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The Internet Gopher Protocol (a distributed document search and retrieval protocol) (RFC1436)

IP.com Disclosure Number: IPCOM000002264D
Original Publication Date: 1993-Mar-01
Included in the Prior Art Database: 2000-Sep-12
Document File: 14 page(s) / 34K

Publishing Venue

Internet Society Requests For Comment (RFCs)

Related People

F. Anklesaria: AUTHOR [+6]

Abstract

The Internet Gopher protocol is designed for distributed document search and retrieval. This document describes the protocol, lists some of the implementations currently available, and has an overview of how to implement new client and server applications. This document is adapted from the basic Internet Gopher protocol document first issued by the Microcomputer Center at the University of Minnesota in 1991.

This text was extracted from a ASCII Text document.
This is the abbreviated version, containing approximately 9% of the total text.

Network Working Group F. Anklesaria

Request for Comments: 1436 M. McCahill

P. Lindner

D. Johnson

D. Torrey

B. Alberti

University of Minnesota

March 1993

The Internet Gopher Protocol

(a distributed document search and retrieval protocol)

Status of this Memo

This memo provides information for the Internet community. It does

not specify an Internet standard. Distribution of this memo is

unlimited.

Abstract

The Internet Gopher protocol is designed for distributed document

search and retrieval. This document describes the protocol, lists

some of the implementations currently available, and has an overview

of how to implement new client and server applications. This

document is adapted from the basic Internet Gopher protocol document

first issued by the Microcomputer Center at the University of

Minnesota in 1991.

Introduction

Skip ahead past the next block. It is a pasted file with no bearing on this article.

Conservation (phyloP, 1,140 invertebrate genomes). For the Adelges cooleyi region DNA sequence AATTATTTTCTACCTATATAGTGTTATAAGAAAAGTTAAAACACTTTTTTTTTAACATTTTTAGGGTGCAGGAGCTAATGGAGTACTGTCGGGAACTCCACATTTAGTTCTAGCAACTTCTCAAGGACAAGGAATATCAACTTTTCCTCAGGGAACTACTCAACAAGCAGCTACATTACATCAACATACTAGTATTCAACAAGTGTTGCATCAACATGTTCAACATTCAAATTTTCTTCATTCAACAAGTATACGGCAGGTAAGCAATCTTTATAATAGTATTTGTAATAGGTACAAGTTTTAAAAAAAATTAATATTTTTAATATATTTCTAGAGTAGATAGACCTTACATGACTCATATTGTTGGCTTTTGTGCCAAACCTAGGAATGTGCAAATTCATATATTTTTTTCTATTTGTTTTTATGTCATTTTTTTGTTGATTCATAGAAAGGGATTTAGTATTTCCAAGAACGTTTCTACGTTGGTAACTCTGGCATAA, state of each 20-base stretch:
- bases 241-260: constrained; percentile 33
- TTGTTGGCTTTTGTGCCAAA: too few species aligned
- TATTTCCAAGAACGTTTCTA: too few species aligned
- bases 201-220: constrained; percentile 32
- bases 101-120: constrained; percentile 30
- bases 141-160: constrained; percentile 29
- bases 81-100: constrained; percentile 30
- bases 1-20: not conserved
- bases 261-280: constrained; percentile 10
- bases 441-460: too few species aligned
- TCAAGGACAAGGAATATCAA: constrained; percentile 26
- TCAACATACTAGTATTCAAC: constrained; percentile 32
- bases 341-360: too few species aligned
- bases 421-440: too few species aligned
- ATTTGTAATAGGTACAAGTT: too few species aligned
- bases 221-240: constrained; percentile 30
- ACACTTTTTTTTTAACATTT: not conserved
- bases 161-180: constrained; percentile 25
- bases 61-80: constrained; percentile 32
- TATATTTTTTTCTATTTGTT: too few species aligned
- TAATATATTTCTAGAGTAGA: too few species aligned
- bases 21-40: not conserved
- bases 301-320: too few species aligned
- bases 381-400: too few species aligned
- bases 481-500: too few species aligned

gopher n. 1. Any of various short tailed, burrowing mammals of the

family Geomyidae, of North America. 2. (Amer. colloq.) Native or

inhabitant of Minnesota: the Gopher State. 3. (Amer. colloq.) One

who runs errands, does odd-jobs, fetches or delivers documents for

office staff. 4. (computer tech.) software following a simple

protocol for burrowing through a TCP/IP internet.

The Internet Gopher protocol and software follow a client-server

model. This protocol assumes a reliable data stream; TCP is assumed.

Gopher servers should listen on port 70 (port 70 is assigned to

Internet Gopher by IANA). Documents reside on many autonomous

servers on the Internet. Users run client software on their desktop

systems, connecting to a server and sending the server a selector (a

line of text, which may be empty) via a TCP connection at a well-

known port. The server responds with a block of text terminated by a

period on a line by itself and closes the connection. No state is

retained by the server.

While documents (and services) reside on many servers, Gopher client

software presents users with a hierarchy of items and directories

much like a file system. The Gopher interface is designed to

resemble a file system since a file system is a good model for

organizing documents and services; the user sees what amounts to one

big networked information system containing primarily document items,

directory items, and search items (the latter allowing searches for

documents across subsets of the information base).

Servers return either directory lists or documents. Each item in a

directory is identified by a type (the kind of object t...